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AILA Urges The Senate To Enact Workable Comprehensive Immigration Reform

Cite as "AILA InfoNet Doc. No. 06051566 (posted May. 15, 2006)"

FOR IMMEDIATE RELEASE:
May 14, 2006
202-216-2410

CONTACT:
George Paul Tzamaras
gtzamaras@aila.org

AILA URGES THE SENATE TO ENACT WORKABLE COMPREHENSIVE IMMIGRATION REFORM!

WASHINGTON -The American Immigration Lawyers Association (AILA) is pleased that the Senate leadership appears to have broken its deadlock and is poised to begin debate again on S. 2611, the so-called Hagel-Martinez compromise immigration bill.

"We call on each and every Senator to engage in this important debate, and to get it right", said Deborah Notkin, AILA's President. "Our country is in desperate need of workable and comprehensive reform of our immigration laws," said Notkin. "We need smart, effective border security. Our border patrol and interior enforcement personnel need good support and professional training, and need to be assisted by smart technology and infrastructure. Militarizing the border is no answer. Do Americans want a Berlin Wall at our borders, or a Korean DMZ? I don't believe so!

"The only way we can get control of our borders is to fix our broken immigration system. We need to provide legal channels for immigrants coming here to work and fill needed jobs in our expanding economy-those channels simply do not exist at the present time. Diverting the currently illegal flow to legal channels will not only serve our economy, but it will allow our border personnel to focus on the potentially dangerous people intending to come to do us harm", said Notkin

"Over the past decade, our border strategy has proven to be a dismal failure. Sending in the National Guard might sound attractive to some, but it will not fix our broken system. Spending on border enforcement quintupled in the years from 1993 through 2004-from $740 million to $3.8 billion. The number of Border Patrol agents increased three-fold in the same period, from 3965 to 10,835. And during this same period, the number of undocumented immigrants in the country more than doubled, from 4.5 million to 9.3 million. The figures speak for themselves", stated Jeanne Butterfield, AILA's executive director.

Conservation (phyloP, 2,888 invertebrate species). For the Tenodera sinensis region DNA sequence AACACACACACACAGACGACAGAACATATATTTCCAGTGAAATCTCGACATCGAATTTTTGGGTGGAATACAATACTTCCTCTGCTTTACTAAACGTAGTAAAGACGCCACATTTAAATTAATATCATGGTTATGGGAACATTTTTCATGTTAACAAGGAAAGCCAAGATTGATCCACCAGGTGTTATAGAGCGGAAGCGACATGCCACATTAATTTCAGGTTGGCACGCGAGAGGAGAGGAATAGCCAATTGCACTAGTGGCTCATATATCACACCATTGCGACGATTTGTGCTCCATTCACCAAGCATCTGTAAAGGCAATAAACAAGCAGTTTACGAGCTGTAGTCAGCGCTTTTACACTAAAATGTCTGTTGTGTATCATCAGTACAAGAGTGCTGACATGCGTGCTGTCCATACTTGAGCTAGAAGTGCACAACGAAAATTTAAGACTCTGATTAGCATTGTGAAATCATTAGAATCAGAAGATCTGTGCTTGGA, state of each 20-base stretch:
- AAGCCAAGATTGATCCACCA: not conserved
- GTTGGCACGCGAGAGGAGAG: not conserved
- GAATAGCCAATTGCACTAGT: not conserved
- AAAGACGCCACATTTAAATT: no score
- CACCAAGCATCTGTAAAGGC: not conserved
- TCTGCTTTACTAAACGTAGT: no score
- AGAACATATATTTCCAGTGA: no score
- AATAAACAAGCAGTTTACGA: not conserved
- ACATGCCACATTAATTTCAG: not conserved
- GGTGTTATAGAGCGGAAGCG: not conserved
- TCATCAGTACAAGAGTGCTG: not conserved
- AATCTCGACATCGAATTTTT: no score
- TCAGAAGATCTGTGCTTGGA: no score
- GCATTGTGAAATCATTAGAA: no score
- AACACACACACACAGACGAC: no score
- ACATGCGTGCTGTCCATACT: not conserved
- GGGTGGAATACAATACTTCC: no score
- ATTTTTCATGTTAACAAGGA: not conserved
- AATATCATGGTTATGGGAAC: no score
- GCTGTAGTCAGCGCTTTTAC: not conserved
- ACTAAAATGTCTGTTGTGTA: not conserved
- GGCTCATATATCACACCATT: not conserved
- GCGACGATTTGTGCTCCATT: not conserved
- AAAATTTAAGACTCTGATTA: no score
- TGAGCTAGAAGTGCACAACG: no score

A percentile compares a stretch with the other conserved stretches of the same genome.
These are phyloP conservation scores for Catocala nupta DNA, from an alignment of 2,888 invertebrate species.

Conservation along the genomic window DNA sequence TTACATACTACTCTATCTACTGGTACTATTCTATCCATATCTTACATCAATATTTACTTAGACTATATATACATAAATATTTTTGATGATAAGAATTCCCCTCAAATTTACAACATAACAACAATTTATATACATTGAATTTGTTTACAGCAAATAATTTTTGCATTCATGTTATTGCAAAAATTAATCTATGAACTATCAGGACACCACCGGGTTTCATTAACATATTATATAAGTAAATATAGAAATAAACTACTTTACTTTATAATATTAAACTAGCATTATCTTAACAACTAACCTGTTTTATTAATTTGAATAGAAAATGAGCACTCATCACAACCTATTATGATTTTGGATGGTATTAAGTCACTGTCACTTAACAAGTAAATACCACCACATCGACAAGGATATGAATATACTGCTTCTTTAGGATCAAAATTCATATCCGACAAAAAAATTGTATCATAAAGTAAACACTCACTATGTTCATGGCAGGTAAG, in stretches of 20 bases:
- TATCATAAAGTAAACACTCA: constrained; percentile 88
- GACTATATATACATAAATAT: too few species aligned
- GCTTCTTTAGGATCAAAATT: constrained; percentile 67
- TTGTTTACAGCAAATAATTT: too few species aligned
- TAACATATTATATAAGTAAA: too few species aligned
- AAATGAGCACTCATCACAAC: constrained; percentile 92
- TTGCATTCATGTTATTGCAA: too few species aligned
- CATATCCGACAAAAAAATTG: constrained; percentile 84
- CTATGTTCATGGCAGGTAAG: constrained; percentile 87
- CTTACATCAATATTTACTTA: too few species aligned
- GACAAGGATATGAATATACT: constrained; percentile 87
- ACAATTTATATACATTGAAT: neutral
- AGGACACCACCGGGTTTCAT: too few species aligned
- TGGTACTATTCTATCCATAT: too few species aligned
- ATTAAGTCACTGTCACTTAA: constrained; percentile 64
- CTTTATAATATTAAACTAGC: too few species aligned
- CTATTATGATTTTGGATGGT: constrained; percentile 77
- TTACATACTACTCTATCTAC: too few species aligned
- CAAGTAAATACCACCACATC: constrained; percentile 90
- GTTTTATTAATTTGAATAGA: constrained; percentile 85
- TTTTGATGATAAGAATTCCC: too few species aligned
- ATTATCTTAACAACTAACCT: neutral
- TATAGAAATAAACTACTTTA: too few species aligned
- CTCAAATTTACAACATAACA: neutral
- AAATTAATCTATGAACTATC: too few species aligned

"The compromise bill pending on the Senate floor is far from perfect", stated Butterfield. "But it is a good-faith effort to move the process forward, and it would bring incredibly important relief to millions of undocumented persons currently working in the U.S. and contributing to our economy. The Senate bill would also eliminate existing family backlogs, provide much needed reforms of our agricultural worker program, allow undocumented high school students to pursue their dreams, provide a new temporary worker program for the future with good labor protections, and bring family and employment-based immigration quotas in line with U.S. needs and priorities. The bill would increase our nation's security by mandating smart border and interior enforcement and by making legality the norm."

AILA urges the Senate to ensure that S. 2611 actually accomplishes these laudable objectives by fixing those provisions that would prevent the proposed reforms and new programs from actually working. Equally important, we call on Senators from both sides of the aisle to strike or amend those sections in the bill that undermine this country's fundamental commitment to the twin principles of fair rules and due process. "This is an historic opportunity to fix an immigration system that has been broken far too long," stated Butterfield. "The Senate must get it right."

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Founded in 1946, AILA is a nonpartisan, nonprofit organization that provides its Members with continuing legal education, information, professional services and expertise through its 35 chapters and over 75 national committees. AILA also advocates before Congress and the Administration, as well as provides liaison with government agencies in support of pro-immigration initiatives. AILA is an Affiliated Organization of the American Bar Association.

 
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